Editor’s note: This write-up (and the pictures) are from last year. By the time the story was written and edited, the ski season was nearly over so we saved it for this ski season. The Birthday Tour is a classic ski tour by Washington Pass that many of our local backcountry skiers try to visit every year or three. After you’ve done the Washington Pass Birthday Tour, you may also want to tackle the more difficult (physically and navigationally) Chiwaukum Birthday Tourwhich is right in our backyard.
The Birthday Tour – Washington Pass
by Cathy Gaylord
You never forget your first birthday party – full of icing, presents, games and friends. Birthdays are a celebration of the past and wishes for the future. They are a transition from one time to another. On Saturday, May 22, a small group, Tom and Patti Janisch, Chester Marler, Drew Gaylord, and I celebrated the coming of age of two brand new backcountry skiers on the Birthday Tour at Washington Pass.
Drew and I, became downhill skiers as adults and almost never ventured out-of-bounds at downhill areas until this year when we joined the WenatcheeOutdoors backcountry ski classes put on with the contributions of many of our local avid backcountry skiers.
To start our birthday party, the first present we were given was great weather. Forecasts all week were for scattered snow showers, clouds, and low temperatures. But this birthday party couldn’t be rained out. We received sun, calm winds, and just enough cloud cover to keep the snow from becoming mush. The mountains, and even the trees, were iced with fresh snow from the week’s unsettled weather. We began our ski tour at the Blue Lake Trailhead on Highway 20. We skied up through of open old-growth forests into alpine meadows, and then to base of the cornice at the saddle of Cornice Peak.
If the meadows and slopes are the cake of the Birthday Tour, the cornice is the ice cream. With a perfect hand-scooped swirl it perches precariously, looking both tasty and threatening should it topple. At this point, Drew and I knew we were definitely off-piste. No ski area would ever allow any thing as wonderful and dangerous as that cornice. It’s larger than a semi-tractor but, miraculously, the left side is perfectly shaped to allow you to boot-up and top-out without placing yourself in its path. This was first time Drew and I had ever booted-up such a wild ski slope.
Once on top, the party games began. All around us were the decorations; Cutthroat Peak, South Early Winter Spire, Liberty Bell, Silver Star, Stiletto, and many more. Below us 1500 vertical feet of perfect intermediate slopes dropped to the valley floor between the Twisp River and Washington Pass. We skied down these slopes on snow the consistency of sun-softened butter. At the bottom we grinned at each other like kids who had won all the favors. Drew and I looked around. No lift lines, no crowds, no ropes – just mountains, ravens, and friends.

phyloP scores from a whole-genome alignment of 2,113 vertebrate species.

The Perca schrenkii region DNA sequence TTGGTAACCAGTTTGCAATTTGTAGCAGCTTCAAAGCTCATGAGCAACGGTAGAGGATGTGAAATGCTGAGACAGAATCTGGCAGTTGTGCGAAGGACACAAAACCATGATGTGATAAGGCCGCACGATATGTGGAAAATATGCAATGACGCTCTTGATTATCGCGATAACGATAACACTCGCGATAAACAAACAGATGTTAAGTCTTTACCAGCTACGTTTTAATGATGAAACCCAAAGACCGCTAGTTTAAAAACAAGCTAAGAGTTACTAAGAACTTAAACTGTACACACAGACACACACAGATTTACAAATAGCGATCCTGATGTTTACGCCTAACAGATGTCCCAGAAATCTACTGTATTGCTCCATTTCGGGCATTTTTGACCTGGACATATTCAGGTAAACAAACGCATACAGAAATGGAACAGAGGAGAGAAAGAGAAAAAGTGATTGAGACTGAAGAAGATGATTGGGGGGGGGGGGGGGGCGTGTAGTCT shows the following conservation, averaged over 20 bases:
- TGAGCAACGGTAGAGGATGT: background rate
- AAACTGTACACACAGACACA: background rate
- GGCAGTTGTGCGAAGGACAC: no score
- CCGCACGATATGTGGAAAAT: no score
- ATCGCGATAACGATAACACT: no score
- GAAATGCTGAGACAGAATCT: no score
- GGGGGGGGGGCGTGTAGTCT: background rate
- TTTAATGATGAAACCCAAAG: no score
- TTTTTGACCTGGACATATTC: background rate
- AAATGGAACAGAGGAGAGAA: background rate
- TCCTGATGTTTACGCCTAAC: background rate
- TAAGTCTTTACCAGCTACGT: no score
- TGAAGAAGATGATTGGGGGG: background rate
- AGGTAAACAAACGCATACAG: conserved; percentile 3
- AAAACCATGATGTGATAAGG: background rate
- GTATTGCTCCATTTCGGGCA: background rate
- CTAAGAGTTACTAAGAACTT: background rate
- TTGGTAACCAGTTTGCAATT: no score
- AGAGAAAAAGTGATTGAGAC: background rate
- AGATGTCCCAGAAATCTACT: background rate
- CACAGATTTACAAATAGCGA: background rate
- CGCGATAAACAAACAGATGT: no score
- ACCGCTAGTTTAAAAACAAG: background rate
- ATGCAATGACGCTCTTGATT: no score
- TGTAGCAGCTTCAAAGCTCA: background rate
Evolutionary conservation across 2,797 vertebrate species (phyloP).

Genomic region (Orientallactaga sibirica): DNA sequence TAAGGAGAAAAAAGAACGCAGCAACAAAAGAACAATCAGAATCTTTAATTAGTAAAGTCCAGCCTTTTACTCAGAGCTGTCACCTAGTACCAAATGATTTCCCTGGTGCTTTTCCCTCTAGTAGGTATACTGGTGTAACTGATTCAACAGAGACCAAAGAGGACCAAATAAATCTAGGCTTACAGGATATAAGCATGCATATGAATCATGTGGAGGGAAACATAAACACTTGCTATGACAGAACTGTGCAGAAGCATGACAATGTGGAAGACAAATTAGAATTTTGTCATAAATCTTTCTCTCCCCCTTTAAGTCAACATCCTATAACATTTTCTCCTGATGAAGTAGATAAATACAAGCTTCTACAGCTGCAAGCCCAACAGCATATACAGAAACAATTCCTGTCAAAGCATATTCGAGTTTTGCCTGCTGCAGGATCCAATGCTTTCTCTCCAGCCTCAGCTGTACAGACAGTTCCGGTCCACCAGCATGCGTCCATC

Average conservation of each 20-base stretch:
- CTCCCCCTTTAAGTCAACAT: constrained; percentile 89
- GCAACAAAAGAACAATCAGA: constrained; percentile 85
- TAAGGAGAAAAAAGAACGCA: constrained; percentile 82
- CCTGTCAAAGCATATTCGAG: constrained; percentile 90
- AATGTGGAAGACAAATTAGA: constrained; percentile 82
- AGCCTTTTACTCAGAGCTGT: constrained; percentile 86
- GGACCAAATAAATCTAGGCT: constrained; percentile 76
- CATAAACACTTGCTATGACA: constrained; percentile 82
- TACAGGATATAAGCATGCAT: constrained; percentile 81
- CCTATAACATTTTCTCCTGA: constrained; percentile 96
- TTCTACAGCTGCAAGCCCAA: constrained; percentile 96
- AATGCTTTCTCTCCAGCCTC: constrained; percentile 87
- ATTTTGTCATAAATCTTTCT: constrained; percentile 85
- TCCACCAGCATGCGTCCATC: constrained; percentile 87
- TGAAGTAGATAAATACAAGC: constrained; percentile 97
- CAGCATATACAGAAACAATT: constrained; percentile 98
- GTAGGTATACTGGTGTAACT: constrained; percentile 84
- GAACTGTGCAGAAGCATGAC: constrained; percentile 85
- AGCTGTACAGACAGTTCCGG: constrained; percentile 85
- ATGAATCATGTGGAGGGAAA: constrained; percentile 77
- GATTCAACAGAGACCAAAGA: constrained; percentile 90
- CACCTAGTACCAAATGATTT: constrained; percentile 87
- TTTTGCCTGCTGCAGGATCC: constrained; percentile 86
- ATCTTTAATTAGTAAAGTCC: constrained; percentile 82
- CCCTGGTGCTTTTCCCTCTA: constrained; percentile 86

After a lunch in this incredible valley we skinned up to a notch on Kangaroo Ridge that would place us just east of the hairpin curve near Washington Pass. From there we would ski back to our cars. To reach the saddle you skin up 1000 ft. The snow was a little firm and required switch-backing with uphill kick turns. I mentally thanked Shannon Griggs several times for her instructions on how to perfect these turns. I’m getting better but still slowed to a crawl as thoughts of skidding all the way down this slope I had fought my way up kept me from climbing more aggressively. I admired how the experienced members of our group could hold a steeper line. Maybe when I’m grown up…
At our notch, we plunge-stepped down a short narrow chute – actually, in my case, I backed down the chute, whimpering). We then made a short traverse to the fall-line skiing leading down to the cars. This side of the mountain had deeper, soft snow—it was the whip cream for our birthday treat and it was tasty. Half way down, larches stood like candles. There weren’t enough to catch your hair on fire – just enough to be festive. As we blew by them on our last turns, I made my wish for many more such backcountry tours.
Special thanks to Andy Dappen, Chester Marler, Freeman and Sherrill Keller, Tom and Patti Janisch, Mark Shipman, Dave Allyn, and Shannon Griggs for all contributing to our backcountry-skiing conversion.
This post was originally published on 3/9/11.